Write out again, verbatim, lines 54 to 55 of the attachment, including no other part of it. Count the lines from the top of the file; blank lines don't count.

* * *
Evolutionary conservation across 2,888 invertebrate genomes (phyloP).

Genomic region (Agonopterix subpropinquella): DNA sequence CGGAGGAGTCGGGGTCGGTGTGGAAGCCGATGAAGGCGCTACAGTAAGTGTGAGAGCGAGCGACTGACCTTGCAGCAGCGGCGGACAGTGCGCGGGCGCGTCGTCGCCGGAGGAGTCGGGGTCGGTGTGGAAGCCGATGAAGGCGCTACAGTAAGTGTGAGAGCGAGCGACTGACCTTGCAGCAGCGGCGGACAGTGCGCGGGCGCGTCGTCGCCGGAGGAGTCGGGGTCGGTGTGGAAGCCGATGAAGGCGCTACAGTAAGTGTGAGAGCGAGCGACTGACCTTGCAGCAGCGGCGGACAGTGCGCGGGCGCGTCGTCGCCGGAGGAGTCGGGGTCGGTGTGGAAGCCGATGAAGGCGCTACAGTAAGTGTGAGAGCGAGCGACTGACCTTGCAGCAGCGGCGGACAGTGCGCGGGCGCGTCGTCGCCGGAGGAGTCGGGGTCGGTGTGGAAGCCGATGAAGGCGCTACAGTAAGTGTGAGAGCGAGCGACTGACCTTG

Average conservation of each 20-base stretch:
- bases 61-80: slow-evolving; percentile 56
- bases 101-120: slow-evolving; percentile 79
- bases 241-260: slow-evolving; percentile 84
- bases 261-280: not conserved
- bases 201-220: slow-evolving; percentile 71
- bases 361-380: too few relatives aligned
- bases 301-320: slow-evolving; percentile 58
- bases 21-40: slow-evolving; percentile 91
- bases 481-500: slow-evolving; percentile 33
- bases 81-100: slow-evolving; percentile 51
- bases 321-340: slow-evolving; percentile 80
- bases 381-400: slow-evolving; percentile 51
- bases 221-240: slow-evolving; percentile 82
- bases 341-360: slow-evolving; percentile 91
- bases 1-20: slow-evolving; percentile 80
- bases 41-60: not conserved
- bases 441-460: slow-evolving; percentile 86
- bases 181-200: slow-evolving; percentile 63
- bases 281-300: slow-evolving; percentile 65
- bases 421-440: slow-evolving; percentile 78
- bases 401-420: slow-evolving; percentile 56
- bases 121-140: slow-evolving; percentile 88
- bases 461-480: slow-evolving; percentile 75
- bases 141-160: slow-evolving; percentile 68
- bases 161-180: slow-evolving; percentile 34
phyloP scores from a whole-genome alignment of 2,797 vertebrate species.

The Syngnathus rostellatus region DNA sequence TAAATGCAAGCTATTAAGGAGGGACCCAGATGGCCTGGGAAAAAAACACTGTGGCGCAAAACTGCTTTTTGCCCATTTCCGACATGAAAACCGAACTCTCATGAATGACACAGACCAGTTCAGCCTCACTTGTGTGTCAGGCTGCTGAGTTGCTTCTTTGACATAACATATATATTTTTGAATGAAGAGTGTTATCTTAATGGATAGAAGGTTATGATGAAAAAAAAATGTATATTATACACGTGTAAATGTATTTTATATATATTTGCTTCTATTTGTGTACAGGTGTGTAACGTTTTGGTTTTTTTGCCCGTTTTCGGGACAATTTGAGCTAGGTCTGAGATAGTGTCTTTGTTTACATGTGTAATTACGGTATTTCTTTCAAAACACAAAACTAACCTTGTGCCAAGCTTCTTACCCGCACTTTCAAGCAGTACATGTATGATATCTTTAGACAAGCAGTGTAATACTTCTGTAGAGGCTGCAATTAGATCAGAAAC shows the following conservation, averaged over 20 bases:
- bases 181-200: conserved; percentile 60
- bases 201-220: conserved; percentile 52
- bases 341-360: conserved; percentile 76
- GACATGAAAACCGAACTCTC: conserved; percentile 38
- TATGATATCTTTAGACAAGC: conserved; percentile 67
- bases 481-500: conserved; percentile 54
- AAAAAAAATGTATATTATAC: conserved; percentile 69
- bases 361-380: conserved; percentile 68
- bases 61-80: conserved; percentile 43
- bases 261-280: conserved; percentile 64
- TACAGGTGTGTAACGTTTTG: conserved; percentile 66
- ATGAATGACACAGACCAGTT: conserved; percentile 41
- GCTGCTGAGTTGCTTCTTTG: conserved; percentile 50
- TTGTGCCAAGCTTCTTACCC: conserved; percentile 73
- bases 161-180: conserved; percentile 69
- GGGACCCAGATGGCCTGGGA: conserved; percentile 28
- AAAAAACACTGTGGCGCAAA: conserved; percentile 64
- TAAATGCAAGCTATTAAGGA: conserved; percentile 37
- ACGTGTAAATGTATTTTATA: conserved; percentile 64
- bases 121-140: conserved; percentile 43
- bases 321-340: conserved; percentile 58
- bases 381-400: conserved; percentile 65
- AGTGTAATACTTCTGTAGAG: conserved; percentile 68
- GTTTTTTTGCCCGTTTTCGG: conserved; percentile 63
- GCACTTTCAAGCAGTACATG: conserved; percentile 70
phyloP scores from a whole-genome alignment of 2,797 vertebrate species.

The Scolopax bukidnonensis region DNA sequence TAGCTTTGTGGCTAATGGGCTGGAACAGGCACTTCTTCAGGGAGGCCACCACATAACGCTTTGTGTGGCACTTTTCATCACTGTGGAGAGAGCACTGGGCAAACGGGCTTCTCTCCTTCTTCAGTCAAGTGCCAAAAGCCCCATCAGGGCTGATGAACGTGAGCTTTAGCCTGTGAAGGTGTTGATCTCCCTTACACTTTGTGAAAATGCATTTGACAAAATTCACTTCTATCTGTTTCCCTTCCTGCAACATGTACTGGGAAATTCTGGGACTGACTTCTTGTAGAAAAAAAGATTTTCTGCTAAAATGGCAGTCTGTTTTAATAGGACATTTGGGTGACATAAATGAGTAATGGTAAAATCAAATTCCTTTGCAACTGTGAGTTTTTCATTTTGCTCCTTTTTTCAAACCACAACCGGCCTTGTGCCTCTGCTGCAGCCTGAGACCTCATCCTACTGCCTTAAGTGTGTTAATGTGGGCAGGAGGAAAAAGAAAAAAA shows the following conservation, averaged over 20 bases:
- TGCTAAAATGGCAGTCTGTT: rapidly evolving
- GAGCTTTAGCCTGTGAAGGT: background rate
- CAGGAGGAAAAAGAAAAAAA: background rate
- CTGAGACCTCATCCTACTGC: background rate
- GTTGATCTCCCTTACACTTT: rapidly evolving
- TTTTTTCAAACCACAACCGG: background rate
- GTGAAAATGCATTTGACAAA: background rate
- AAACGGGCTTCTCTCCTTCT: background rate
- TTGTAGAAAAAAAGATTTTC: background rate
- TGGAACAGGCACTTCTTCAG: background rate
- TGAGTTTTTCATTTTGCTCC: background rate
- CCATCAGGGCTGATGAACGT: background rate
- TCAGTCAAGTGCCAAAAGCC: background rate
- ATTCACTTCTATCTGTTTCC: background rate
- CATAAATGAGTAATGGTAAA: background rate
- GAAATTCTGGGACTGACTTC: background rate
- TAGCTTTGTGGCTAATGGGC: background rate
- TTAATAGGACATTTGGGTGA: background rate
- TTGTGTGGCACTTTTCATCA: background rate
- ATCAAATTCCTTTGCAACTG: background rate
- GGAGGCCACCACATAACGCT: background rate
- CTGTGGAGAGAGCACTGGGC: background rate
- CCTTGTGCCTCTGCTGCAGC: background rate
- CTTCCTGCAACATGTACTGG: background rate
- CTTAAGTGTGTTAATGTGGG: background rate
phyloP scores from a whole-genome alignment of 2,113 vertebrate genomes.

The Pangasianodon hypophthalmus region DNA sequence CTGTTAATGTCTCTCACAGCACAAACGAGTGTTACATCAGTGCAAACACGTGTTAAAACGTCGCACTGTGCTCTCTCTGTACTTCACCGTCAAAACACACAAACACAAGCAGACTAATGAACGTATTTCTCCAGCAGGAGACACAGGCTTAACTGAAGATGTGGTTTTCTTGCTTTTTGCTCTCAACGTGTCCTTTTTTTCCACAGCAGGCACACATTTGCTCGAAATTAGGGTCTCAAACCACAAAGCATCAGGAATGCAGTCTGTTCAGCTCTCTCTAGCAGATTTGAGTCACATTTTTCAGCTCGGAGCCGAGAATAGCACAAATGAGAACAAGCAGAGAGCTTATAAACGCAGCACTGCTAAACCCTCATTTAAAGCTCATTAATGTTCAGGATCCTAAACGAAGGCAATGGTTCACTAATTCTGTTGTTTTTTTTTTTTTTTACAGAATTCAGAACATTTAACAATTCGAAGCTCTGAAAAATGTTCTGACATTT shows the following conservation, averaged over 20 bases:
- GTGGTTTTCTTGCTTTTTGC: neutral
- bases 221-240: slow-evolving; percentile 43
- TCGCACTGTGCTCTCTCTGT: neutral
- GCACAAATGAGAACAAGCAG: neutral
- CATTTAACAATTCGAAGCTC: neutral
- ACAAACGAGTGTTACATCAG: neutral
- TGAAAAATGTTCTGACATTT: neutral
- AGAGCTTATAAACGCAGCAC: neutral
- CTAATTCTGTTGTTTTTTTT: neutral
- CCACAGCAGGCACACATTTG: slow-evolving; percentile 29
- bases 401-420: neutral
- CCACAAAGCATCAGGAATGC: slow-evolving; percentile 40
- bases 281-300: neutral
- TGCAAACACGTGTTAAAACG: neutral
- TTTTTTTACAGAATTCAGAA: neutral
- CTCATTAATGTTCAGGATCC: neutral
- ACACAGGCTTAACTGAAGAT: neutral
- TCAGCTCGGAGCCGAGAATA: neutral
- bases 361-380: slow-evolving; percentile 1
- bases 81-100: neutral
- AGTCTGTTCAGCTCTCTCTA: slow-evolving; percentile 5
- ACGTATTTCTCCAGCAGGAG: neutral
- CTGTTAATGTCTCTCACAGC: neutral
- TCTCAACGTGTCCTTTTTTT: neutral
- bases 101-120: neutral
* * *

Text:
- GTTTTTTTGCCCGTTTTCGG: conserved; percentile 63
- GCACTTTCAAGCAGTACATG: conserved; percentile 70